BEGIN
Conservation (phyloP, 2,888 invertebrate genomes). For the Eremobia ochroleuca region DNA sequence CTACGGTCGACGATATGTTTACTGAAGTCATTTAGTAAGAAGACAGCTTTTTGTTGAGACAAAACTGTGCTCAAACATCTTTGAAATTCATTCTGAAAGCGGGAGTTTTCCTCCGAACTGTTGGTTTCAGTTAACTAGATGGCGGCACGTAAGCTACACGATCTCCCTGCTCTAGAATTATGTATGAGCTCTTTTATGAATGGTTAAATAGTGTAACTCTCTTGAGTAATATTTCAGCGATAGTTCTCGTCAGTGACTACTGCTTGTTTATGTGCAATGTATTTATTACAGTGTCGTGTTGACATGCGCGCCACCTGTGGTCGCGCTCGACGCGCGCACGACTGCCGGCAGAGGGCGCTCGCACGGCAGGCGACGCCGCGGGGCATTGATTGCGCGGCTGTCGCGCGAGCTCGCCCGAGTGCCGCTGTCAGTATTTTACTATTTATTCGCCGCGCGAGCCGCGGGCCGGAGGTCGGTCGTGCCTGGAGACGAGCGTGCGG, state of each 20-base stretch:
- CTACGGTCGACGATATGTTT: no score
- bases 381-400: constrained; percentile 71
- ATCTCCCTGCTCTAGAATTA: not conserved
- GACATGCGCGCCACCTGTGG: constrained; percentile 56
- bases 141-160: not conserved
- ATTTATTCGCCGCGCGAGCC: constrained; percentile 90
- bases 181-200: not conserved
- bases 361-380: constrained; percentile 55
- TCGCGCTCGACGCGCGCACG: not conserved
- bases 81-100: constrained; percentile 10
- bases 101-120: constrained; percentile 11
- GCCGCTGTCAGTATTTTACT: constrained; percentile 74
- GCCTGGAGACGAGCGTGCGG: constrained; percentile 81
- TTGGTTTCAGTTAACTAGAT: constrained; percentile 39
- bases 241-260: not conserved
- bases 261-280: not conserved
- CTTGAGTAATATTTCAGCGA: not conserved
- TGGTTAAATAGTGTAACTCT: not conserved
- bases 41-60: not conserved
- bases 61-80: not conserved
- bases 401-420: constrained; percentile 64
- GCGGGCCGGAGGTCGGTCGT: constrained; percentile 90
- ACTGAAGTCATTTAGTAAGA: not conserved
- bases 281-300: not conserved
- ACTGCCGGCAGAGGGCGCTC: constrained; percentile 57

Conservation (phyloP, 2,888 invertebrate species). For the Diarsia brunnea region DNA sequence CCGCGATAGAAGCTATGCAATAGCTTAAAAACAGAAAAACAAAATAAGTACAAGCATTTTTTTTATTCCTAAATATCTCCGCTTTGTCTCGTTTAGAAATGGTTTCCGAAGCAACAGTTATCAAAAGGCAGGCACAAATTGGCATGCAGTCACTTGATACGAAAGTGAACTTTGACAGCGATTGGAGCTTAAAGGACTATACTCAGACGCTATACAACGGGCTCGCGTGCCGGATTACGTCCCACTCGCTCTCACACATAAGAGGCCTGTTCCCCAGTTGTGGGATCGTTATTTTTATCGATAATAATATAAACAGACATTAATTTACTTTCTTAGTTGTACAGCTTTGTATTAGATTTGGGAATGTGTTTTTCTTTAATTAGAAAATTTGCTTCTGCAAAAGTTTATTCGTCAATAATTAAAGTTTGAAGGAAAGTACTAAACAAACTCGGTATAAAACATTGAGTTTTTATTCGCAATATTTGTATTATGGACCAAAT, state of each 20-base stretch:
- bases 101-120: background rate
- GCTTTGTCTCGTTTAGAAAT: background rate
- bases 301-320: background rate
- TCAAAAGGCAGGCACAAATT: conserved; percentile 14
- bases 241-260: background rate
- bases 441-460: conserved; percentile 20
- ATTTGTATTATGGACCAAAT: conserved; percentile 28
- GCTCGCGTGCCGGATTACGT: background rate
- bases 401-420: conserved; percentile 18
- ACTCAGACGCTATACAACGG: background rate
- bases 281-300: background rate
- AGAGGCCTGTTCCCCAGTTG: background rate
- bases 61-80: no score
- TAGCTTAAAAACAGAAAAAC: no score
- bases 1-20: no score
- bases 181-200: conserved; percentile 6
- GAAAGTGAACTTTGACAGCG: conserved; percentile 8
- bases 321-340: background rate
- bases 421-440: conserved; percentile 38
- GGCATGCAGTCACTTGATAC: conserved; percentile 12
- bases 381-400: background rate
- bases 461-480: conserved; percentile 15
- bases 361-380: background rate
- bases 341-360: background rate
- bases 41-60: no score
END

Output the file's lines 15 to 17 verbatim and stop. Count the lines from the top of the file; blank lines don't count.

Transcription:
- TTGGTTTCAGTTAACTAGAT: constrained; percentile 39
- bases 241-260: not conserved
- bases 261-280: not conserved